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Latest Information On Covid-19 Testing

16th November 2020

We offer several tests for SARS-CoV2, the virus which causes Covid-19. We would always recommend discussing with a doctor to make sure you get the right test for your situation. We know lots of our patients want to understand more about the tests. 
Covid-19 Rapid Antigen tests are the newest, hailed as the “Operation Moonshot” programme. When infected, SARS-CoV2 is detectable in the nose and throat. It is detectable in the week before symptoms and the following 5 to 7 days. After this most people will no longer test positive. Rapid antigen tests use a swab or saliva sample. This is then mixed with an extraction fluid. The fluid is then applied to a small cassette, a bit like a pregnancy test. The fluid moves across the cassette, hence the scientific name ‘lateral flow assay’. Viral antigens are part of the surface of the virus. If the fluid contains the ‘antigen’, it will attach to antibodies on the test and a line becomes visible.
In the clinic, we use rapid antigen swab tests manufactured by the Swiss company Roche. The tests give a result in 15 minutes. In laboratory testing, the test found over 96% of cases, called the sensitivity of the test. The tests gave a correct negative result over 99% of the time, called the specificity. We can expect that these figures will be lower in real-life use. Government trials in Liverpool showed lower pick-up rates with Innova rapid antigen tests. Rapid antigen tests by a healthcare professional may detect 70-80% of cases. In time we all hope rapid antigen tests will become better, cheaper and more available. At present, they are only licensed for use by healthcare professionals. The tests advantage is that we can get a quick result. They can add to our assessment for non-specific symptoms such as a sore throat, tummy upset or rash. A negative rapid antigen test does not mean you can stop isolating for a cough, fever or loss of sense of smell or taste. They also do not give any exemption from quarantining for travel or close contacts.
The gold standard test is the “PCR” test, short for polymerase chain reaction. Throat and nose swab samples treated with reagents, to make copies of the virus DNA in the laboratory. If the cut-off level of copies is there the test is “positive”. If you have a new cough, fever, or loss of sense of smell or taste your household must isolate. If you then get a negative PCR test you can usually then stop isolating. Many countries also need a negative PCR test for entry. Our laboratory PCR test reports sensitivity and specificity of over 98%. In real-world use we know PCR tests can miss 5-10% of infection or higher. The accuracy can depend on factors such as how and when the sample was taken.
We are continuing to learn about this virus and how best to test and find cases. Some scientists think rapid antigen tests may be more useful in the community. They may miss some cases but likely pick up those with a high “viral load”. Having a large amount of the virus or “load” is likely more infectious. We know the virus is detectable and spread before any symptoms appear. So there may be a role for regular screening with a quick and easy rapid antigen test. But there are downsides, false-positives may mean people have to isolate for instance. Some countries test all close contacts and many have broader criteria for testing. Covid-19 can be asymptomatic or cause fatigue, headaches, rashes, and tummy upsets. Rashes in particular may be the best predictor in children. We have to watch over time how test statistics change. The accuracy of tests is partly dependent on how common or rare the virus is in the population.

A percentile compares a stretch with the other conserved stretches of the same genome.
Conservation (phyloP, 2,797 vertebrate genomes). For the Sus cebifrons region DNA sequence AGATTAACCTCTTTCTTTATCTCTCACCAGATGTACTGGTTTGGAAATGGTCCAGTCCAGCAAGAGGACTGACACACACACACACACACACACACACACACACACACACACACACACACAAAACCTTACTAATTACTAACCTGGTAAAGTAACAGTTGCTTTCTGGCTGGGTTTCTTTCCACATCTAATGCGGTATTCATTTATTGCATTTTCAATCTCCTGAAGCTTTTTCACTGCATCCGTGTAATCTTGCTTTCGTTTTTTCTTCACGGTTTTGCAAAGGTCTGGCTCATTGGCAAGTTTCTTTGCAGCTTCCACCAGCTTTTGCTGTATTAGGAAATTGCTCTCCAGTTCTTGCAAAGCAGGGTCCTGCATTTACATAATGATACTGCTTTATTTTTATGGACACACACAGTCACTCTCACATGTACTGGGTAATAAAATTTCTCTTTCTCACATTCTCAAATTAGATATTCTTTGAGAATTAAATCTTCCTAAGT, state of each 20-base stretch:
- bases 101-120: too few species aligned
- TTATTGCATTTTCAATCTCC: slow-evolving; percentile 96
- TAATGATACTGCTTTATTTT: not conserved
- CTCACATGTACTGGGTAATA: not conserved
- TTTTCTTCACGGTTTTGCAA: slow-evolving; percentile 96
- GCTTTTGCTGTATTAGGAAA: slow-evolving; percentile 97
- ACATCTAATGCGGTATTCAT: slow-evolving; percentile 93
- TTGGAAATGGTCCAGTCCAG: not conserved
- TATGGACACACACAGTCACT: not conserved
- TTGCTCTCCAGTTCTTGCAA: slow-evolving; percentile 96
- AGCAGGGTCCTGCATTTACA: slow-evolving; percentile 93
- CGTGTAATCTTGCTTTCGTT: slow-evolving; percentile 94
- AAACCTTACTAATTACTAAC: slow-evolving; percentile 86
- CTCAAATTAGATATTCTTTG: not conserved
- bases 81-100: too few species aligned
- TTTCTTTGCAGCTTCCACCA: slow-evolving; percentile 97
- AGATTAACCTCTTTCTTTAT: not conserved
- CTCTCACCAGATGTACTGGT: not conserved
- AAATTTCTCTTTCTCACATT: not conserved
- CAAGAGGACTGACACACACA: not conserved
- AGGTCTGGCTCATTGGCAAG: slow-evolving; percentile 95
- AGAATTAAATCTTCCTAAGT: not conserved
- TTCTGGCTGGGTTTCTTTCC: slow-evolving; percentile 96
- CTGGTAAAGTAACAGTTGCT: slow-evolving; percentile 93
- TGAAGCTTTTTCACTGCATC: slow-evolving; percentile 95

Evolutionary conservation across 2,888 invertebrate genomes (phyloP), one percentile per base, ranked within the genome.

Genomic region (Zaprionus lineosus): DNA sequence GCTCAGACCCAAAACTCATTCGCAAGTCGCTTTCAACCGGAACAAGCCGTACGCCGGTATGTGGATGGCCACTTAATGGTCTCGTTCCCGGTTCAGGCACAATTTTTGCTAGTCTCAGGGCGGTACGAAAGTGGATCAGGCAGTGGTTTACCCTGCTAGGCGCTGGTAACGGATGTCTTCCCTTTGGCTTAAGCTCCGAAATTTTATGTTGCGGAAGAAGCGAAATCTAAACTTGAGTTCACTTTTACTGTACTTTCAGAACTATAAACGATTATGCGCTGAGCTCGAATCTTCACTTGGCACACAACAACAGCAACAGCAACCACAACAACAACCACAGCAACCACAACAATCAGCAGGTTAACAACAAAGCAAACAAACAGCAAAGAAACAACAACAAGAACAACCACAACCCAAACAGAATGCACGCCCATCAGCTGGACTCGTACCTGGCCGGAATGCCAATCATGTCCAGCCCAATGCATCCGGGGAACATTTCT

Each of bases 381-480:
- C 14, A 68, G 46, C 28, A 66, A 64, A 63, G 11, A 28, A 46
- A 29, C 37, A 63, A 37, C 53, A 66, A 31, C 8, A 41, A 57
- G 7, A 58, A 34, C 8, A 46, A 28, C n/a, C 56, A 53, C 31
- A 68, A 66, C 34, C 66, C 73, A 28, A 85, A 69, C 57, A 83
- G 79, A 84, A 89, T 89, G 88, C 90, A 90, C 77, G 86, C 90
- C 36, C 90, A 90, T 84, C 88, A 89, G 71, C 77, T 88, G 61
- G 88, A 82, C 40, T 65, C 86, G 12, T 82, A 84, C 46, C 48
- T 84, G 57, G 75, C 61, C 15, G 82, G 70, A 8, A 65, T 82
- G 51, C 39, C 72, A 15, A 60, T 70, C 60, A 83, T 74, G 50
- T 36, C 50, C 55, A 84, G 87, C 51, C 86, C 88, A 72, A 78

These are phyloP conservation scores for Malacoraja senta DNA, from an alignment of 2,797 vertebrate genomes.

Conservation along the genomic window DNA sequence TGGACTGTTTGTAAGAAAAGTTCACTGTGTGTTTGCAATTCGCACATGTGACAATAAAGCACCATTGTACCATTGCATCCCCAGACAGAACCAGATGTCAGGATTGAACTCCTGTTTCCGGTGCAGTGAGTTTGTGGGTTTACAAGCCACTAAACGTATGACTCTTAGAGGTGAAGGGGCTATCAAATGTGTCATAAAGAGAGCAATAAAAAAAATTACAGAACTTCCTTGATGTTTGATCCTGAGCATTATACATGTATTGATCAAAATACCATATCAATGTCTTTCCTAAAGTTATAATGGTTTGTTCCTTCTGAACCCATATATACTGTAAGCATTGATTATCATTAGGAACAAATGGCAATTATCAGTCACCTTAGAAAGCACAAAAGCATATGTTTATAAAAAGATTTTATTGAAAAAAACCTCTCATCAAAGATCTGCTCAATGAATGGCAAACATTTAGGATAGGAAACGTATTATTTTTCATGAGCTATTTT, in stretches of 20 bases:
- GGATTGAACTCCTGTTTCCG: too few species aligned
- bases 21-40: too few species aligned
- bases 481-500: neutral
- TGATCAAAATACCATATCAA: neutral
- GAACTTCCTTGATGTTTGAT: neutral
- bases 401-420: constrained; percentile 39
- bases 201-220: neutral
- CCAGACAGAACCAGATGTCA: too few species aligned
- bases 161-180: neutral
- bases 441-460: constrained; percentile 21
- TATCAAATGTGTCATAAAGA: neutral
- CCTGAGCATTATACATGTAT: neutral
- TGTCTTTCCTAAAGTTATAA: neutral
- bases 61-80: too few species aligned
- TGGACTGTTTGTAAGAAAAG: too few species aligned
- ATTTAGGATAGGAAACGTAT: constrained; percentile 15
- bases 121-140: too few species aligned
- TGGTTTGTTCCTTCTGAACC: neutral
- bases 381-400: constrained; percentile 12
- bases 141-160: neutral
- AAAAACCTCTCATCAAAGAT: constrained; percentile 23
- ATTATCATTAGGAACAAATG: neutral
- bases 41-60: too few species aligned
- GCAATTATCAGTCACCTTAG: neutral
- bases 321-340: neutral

Antibody testing was hyped as a way back to normality. We currently offer the Abbott IgG antibody test in our clinics. This uses a normal blood sample, not a fingerprick, and is analysed by an external laboratory. The test measures IgG antibodies, usually made from around 14 days following infection. They are specific to the particular virus. The manufacturer tests showed antibody results to be over 99% accurate. In real-world testing, we know around 5% of people test negative despite having had Covid-19. This may be higher with weakened immune systems or when it has been longer since illness. We don’t know how well or how long antibody protection is. So currently protective measures such as masks and social distancing must continue regardless. In the clinic, we have found antibody testing helpful for some people. For instance, if they could not be swabbed at the time or have long-term symptoms.
Another part of the immune system called “T cells” can help stop or reduce Covid-19 infections. These cells can kill the virus or help recruit other parts of the immune system to fight the virus. Studies show SARS-Cov2 specific T cells persist over 6 months after infection. Another study showed higher rates of T cells against Covid-19 in Germany (80%) compared to the UK (50%). Currently checking for T cells is only available as part of research studies. Vitamin D can help T cells become more active and this may be one factor in how people respond to the virus. It adds weight to the benefits of making sure you have a healthy vitamin D level this winter.
Dr Lucy Hooper
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